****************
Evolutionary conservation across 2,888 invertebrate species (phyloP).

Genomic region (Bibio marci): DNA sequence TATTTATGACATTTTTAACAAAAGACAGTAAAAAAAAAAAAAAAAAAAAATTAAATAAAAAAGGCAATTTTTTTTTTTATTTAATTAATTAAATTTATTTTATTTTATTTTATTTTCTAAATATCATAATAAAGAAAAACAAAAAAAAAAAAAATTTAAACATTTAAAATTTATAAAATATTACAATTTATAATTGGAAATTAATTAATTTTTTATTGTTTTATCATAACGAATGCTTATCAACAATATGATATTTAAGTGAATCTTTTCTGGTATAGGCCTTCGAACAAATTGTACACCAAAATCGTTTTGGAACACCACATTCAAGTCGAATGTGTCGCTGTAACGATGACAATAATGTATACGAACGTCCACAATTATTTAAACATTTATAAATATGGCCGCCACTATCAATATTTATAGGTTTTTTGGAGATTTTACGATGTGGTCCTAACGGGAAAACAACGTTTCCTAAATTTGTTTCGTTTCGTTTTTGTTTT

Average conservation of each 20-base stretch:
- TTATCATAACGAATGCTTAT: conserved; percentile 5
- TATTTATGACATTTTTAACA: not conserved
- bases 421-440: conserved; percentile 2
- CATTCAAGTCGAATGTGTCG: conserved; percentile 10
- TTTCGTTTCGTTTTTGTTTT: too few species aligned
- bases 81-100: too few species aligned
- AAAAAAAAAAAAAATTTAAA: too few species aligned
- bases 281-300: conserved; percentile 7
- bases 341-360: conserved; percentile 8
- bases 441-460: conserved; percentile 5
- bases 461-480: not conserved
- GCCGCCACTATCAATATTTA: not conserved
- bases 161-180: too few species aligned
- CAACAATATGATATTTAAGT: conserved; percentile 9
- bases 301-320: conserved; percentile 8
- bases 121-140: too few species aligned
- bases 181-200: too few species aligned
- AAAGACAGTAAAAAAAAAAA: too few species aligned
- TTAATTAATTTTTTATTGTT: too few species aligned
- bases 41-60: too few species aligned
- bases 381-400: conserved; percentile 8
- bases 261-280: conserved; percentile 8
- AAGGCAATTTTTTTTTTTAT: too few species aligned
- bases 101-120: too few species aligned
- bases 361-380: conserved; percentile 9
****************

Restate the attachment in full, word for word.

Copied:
Evolutionary conservation across 2,888 invertebrate species (phyloP).

Genomic region (Bibio marci): DNA sequence TATTTATGACATTTTTAACAAAAGACAGTAAAAAAAAAAAAAAAAAAAAATTAAATAAAAAAGGCAATTTTTTTTTTTATTTAATTAATTAAATTTATTTTATTTTATTTTATTTTCTAAATATCATAATAAAGAAAAACAAAAAAAAAAAAAATTTAAACATTTAAAATTTATAAAATATTACAATTTATAATTGGAAATTAATTAATTTTTTATTGTTTTATCATAACGAATGCTTATCAACAATATGATATTTAAGTGAATCTTTTCTGGTATAGGCCTTCGAACAAATTGTACACCAAAATCGTTTTGGAACACCACATTCAAGTCGAATGTGTCGCTGTAACGATGACAATAATGTATACGAACGTCCACAATTATTTAAACATTTATAAATATGGCCGCCACTATCAATATTTATAGGTTTTTTGGAGATTTTACGATGTGGTCCTAACGGGAAAACAACGTTTCCTAAATTTGTTTCGTTTCGTTTTTGTTTT

Average conservation of each 20-base stretch:
- TTATCATAACGAATGCTTAT: conserved; percentile 5
- TATTTATGACATTTTTAACA: not conserved
- bases 421-440: conserved; percentile 2
- CATTCAAGTCGAATGTGTCG: conserved; percentile 10
- TTTCGTTTCGTTTTTGTTTT: too few species aligned
- bases 81-100: too few species aligned
- AAAAAAAAAAAAAATTTAAA: too few species aligned
- bases 281-300: conserved; percentile 7
- bases 341-360: conserved; percentile 8
- bases 441-460: conserved; percentile 5
- bases 461-480: not conserved
- GCCGCCACTATCAATATTTA: not conserved
- bases 161-180: too few species aligned
- CAACAATATGATATTTAAGT: conserved; percentile 9
- bases 301-320: conserved; percentile 8
- bases 121-140: too few species aligned
- bases 181-200: too few species aligned
- AAAGACAGTAAAAAAAAAAA: too few species aligned
- TTAATTAATTTTTTATTGTT: too few species aligned
- bases 41-60: too few species aligned
- bases 381-400: conserved; percentile 8
- bases 261-280: conserved; percentile 8
- AAGGCAATTTTTTTTTTTAT: too few species aligned
- bases 101-120: too few species aligned
- bases 361-380: conserved; percentile 9